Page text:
Watching cricket in Rwanda

Before leaving London a few months ago, I’d read an interesting article about cricket in Rwanda. It was the fastest growing sport in the country, matches were played on most weekends and a new stadium was being built in Kigali. I couldn’t find any fixtures online so I emailed the cricket board and was very chuffed to learn there was indeed a game on when we would be in town.

The brand new Gahanga International Stadium cost RwF950 m (£950,000) and took over a year to build with the work overseen by the Rwanda Cricket Stadium Foundation (RCSF). The RCSF was founded in 2011 to promote reconciliation in Rwanda through the construction and management of the first international standard cricket ground in the country.

Always nervous that tickets may sell out for a sporting event, I asked whether I needed to buy tickets in advance or at the stadium. Granted that was very unlikely here and I was told that no tickets were even sold – what a treat! The flyer I’d been emailed noted it was a ‘Cambridge to Casablanca’ touring side vs. a Rwanda Select XI and when we first arrived there were more players than spectators!

The self-described UK social touring side had been in the country for a week and played a few local sides and the u19s. Today was the cup final – a T20 game against a Rwandan select XI that included a number of national players.

Meeting one of the Rwandan quicks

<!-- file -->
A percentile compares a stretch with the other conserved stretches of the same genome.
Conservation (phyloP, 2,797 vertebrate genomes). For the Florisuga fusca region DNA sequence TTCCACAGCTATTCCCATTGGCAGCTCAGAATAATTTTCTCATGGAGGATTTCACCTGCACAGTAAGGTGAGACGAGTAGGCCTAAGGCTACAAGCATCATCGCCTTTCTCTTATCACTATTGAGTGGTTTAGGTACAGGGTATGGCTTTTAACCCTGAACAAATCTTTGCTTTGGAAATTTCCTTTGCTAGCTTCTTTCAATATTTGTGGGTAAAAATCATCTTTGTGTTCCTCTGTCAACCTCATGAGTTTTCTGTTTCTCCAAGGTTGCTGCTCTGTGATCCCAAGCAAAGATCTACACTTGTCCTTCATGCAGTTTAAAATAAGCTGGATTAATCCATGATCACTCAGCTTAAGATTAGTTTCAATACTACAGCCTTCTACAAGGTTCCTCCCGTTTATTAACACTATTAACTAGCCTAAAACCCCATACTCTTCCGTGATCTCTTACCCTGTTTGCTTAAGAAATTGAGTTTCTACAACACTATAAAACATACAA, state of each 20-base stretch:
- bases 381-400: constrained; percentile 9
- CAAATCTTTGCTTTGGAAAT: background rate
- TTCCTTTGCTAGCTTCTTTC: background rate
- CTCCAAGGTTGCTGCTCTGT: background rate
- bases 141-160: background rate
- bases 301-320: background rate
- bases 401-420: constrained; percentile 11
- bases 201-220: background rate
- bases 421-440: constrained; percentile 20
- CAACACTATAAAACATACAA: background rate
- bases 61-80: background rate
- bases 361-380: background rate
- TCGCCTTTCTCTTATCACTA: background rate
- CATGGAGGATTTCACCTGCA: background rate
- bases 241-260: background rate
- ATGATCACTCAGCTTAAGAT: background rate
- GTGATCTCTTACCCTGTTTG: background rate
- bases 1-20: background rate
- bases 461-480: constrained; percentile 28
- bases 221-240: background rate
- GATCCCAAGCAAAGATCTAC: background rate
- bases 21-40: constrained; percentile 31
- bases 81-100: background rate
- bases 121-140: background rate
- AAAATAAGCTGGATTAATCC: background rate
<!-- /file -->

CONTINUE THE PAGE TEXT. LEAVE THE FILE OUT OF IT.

The stadium is really lovely with an immaculately manicured outfield, grass embankments and a little ‘stand’ with a bar. It was also a beautifully sunny day for cricket … Catherine’s debut game!

The select XI were batting first and they got off to a steady start. Despite losing wickets at regular intervals, they kept the scoring at around seven per over before a huge 24-run penultimate over propelled them to 159.
The Rwandan select XI were batting first

In response, the touring side lost their best batsmen in the first over before a 70-run partnership brought them right back into it.  They then lost a few quick wickets and looked out of it before a number of sublime cameos from the lower order saw them needing 14 off the last over. With a no ball from the first delivery it was 13 off six and it came down to the last ball with four still needed. Number XI could manage just a single and the Rwandans had held on for a two run victory.

Touring side in to bat
It was a really fun day and so good to be watching some cricket. It’s wonderful experience for the Rwandans, especially when it’s a tight game and a pressure situation, and I sincerely hope more sides tour and cricket continues to grow. Nelson Mandela firmly believed that sport had the power to unite a nation and I couldn’t agree more.

Leave A Comment

Your email address will not be published. Required fields are marked *